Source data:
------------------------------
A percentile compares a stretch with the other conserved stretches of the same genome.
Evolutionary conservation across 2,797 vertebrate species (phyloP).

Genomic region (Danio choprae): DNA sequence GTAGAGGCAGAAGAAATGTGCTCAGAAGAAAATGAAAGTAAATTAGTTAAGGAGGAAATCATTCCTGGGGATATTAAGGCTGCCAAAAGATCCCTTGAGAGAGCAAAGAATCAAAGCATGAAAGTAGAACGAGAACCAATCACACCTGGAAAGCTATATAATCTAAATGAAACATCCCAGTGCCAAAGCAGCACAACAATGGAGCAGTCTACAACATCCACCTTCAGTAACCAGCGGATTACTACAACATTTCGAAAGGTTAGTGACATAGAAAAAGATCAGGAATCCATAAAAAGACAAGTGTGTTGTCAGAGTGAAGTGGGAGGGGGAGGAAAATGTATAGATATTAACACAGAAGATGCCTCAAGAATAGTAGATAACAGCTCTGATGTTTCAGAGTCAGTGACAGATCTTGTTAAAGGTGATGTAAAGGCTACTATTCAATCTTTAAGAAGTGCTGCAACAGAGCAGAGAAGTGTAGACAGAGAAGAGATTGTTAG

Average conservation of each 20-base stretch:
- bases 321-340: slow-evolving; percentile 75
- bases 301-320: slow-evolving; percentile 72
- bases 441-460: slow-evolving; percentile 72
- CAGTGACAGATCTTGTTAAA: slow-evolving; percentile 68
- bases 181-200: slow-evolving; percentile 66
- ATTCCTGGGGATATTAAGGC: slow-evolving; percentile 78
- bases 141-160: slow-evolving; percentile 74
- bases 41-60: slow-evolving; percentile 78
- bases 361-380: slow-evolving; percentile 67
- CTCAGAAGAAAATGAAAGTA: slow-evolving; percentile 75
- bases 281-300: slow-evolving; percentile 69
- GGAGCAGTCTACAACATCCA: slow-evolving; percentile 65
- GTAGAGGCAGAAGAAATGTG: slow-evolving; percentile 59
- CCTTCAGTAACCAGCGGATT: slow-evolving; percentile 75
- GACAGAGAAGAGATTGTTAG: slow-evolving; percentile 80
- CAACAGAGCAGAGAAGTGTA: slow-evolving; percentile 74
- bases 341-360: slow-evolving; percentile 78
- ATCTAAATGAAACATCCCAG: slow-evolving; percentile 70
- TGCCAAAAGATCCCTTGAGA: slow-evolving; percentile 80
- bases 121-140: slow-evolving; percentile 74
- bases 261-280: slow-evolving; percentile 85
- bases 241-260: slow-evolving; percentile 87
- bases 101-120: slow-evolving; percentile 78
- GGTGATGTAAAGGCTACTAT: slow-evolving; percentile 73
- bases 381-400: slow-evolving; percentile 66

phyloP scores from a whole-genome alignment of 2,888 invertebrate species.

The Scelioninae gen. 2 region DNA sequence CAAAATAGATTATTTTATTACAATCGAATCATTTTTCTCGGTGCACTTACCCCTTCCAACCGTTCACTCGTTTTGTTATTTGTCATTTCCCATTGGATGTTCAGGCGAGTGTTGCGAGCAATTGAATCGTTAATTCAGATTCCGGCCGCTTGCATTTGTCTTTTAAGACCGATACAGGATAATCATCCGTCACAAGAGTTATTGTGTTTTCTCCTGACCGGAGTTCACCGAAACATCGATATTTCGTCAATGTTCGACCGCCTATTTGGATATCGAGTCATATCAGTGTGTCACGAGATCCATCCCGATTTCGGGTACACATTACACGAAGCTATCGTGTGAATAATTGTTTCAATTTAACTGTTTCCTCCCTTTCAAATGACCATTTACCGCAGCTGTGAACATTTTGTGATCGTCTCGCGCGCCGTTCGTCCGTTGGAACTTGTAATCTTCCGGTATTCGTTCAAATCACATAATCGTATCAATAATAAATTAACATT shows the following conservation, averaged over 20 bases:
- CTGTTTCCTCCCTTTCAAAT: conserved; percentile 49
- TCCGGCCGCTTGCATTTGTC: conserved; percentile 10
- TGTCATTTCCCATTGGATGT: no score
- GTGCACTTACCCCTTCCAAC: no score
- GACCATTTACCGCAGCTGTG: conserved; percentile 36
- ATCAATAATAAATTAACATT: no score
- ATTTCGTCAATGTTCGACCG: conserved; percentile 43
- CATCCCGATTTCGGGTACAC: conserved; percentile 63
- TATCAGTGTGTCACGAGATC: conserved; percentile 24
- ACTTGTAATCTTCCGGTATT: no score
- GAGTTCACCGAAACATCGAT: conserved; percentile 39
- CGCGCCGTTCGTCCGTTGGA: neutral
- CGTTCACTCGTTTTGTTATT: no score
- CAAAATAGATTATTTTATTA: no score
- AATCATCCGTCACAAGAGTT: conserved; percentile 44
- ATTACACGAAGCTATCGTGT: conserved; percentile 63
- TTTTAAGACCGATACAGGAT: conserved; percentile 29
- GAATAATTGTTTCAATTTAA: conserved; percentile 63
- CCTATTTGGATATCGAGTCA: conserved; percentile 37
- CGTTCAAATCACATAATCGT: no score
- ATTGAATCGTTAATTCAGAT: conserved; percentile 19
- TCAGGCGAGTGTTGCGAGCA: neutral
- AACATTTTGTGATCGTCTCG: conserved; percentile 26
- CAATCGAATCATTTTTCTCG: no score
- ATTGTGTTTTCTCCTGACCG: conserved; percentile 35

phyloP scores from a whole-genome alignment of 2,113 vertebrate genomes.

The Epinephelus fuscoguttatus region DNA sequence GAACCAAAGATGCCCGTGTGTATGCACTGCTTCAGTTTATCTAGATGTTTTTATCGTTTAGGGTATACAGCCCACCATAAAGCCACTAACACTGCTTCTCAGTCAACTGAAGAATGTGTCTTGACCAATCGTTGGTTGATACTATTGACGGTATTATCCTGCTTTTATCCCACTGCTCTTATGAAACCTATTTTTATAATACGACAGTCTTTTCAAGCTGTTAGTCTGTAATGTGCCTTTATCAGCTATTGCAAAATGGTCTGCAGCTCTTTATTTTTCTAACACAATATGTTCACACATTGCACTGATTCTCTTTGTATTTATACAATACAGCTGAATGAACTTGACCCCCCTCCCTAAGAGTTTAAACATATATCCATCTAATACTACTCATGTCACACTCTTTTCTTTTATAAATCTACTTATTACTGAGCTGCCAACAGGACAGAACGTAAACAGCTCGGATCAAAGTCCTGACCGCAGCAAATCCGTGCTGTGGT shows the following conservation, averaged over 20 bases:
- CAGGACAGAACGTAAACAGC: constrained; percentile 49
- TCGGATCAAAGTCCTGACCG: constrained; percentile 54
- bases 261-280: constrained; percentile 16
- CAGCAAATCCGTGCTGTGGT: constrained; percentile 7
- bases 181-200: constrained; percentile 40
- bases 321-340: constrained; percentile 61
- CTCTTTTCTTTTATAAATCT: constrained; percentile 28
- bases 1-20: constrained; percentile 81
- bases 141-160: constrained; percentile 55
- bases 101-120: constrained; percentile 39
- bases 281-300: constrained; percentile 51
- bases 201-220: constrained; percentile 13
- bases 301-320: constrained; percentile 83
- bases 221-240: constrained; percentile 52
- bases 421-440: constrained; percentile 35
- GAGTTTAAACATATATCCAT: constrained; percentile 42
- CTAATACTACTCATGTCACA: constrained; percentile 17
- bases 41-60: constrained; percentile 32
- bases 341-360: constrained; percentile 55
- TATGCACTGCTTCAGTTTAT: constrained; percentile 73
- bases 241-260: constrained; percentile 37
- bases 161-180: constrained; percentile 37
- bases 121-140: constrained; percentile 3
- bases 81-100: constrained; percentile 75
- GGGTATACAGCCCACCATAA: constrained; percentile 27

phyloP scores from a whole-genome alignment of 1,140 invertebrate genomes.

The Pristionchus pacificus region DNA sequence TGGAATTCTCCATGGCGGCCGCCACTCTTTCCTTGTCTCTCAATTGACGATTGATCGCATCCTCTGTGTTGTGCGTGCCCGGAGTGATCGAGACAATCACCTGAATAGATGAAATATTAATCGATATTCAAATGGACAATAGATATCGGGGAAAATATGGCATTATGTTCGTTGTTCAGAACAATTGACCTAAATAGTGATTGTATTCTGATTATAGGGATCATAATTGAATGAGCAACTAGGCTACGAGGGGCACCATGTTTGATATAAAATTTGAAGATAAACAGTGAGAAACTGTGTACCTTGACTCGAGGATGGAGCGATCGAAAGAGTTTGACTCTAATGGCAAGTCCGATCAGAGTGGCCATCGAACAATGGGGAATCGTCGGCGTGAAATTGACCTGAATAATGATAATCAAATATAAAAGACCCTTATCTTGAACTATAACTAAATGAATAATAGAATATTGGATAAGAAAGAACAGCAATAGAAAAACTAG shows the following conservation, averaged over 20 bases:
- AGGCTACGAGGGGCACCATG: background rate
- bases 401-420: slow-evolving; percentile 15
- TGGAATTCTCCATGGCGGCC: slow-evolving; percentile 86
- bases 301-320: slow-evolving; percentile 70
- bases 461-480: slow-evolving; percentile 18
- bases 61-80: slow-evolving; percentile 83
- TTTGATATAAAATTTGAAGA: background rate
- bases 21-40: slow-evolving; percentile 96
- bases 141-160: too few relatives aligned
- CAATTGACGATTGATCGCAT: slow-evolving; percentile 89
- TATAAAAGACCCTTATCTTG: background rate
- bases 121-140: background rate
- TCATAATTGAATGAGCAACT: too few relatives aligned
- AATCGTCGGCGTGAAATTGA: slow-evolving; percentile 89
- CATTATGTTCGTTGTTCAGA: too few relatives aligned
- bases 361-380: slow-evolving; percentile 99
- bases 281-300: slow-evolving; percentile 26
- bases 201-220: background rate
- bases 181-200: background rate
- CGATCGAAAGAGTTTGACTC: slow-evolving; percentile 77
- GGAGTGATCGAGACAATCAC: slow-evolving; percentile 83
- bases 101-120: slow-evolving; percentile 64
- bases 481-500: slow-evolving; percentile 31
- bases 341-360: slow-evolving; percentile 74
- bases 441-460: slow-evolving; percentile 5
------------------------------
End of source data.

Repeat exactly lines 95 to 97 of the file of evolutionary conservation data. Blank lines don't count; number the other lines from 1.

- CAATTGACGATTGATCGCAT: slow-evolving; percentile 89
- TATAAAAGACCCTTATCTTG: background rate
- bases 121-140: background rate